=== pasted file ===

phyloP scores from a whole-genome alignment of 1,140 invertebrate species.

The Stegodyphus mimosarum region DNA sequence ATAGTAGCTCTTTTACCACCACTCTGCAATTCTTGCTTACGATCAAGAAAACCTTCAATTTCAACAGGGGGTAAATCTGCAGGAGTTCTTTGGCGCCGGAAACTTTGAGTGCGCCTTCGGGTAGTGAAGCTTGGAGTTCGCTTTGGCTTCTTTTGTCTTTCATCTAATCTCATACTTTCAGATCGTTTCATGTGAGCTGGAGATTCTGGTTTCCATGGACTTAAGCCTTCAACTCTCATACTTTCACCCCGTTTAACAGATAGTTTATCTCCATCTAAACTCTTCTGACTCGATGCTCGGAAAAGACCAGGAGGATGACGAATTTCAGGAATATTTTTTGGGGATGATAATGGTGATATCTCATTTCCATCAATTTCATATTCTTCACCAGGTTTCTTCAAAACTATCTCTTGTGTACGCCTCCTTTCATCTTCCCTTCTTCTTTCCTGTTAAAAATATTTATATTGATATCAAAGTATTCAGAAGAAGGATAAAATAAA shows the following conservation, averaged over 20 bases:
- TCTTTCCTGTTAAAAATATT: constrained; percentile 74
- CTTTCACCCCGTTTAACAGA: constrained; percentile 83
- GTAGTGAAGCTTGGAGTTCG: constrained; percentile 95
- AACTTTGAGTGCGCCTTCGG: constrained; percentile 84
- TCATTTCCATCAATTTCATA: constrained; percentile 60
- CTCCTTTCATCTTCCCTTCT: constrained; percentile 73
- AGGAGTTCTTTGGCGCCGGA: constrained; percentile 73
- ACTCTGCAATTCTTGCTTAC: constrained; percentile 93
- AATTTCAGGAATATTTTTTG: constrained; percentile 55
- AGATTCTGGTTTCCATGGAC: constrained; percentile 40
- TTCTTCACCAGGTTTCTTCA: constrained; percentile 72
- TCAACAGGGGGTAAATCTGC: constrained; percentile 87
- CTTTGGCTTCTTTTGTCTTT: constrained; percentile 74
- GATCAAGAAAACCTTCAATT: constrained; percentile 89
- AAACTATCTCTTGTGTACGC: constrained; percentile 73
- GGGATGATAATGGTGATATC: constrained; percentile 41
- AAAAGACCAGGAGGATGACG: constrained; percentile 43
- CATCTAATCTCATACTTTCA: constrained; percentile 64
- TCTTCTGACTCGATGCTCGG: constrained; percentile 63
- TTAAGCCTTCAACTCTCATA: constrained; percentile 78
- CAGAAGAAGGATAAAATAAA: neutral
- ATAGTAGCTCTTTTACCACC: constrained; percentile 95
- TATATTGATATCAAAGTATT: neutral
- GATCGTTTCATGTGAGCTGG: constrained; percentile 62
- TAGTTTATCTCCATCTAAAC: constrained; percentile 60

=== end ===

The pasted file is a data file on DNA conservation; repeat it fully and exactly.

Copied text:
phyloP scores from a whole-genome alignment of 1,140 invertebrate species.

The Stegodyphus mimosarum region DNA sequence ATAGTAGCTCTTTTACCACCACTCTGCAATTCTTGCTTACGATCAAGAAAACCTTCAATTTCAACAGGGGGTAAATCTGCAGGAGTTCTTTGGCGCCGGAAACTTTGAGTGCGCCTTCGGGTAGTGAAGCTTGGAGTTCGCTTTGGCTTCTTTTGTCTTTCATCTAATCTCATACTTTCAGATCGTTTCATGTGAGCTGGAGATTCTGGTTTCCATGGACTTAAGCCTTCAACTCTCATACTTTCACCCCGTTTAACAGATAGTTTATCTCCATCTAAACTCTTCTGACTCGATGCTCGGAAAAGACCAGGAGGATGACGAATTTCAGGAATATTTTTTGGGGATGATAATGGTGATATCTCATTTCCATCAATTTCATATTCTTCACCAGGTTTCTTCAAAACTATCTCTTGTGTACGCCTCCTTTCATCTTCCCTTCTTCTTTCCTGTTAAAAATATTTATATTGATATCAAAGTATTCAGAAGAAGGATAAAATAAA shows the following conservation, averaged over 20 bases:
- TCTTTCCTGTTAAAAATATT: constrained; percentile 74
- CTTTCACCCCGTTTAACAGA: constrained; percentile 83
- GTAGTGAAGCTTGGAGTTCG: constrained; percentile 95
- AACTTTGAGTGCGCCTTCGG: constrained; percentile 84
- TCATTTCCATCAATTTCATA: constrained; percentile 60
- CTCCTTTCATCTTCCCTTCT: constrained; percentile 73
- AGGAGTTCTTTGGCGCCGGA: constrained; percentile 73
- ACTCTGCAATTCTTGCTTAC: constrained; percentile 93
- AATTTCAGGAATATTTTTTG: constrained; percentile 55
- AGATTCTGGTTTCCATGGAC: constrained; percentile 40
- TTCTTCACCAGGTTTCTTCA: constrained; percentile 72
- TCAACAGGGGGTAAATCTGC: constrained; percentile 87
- CTTTGGCTTCTTTTGTCTTT: constrained; percentile 74
- GATCAAGAAAACCTTCAATT: constrained; percentile 89
- AAACTATCTCTTGTGTACGC: constrained; percentile 73
- GGGATGATAATGGTGATATC: constrained; percentile 41
- AAAAGACCAGGAGGATGACG: constrained; percentile 43
- CATCTAATCTCATACTTTCA: constrained; percentile 64
- TCTTCTGACTCGATGCTCGG: constrained; percentile 63
- TTAAGCCTTCAACTCTCATA: constrained; percentile 78
- CAGAAGAAGGATAAAATAAA: neutral
- ATAGTAGCTCTTTTACCACC: constrained; percentile 95
- TATATTGATATCAAAGTATT: neutral
- GATCGTTTCATGTGAGCTGG: constrained; percentile 62
- TAGTTTATCTCCATCTAAAC: constrained; percentile 60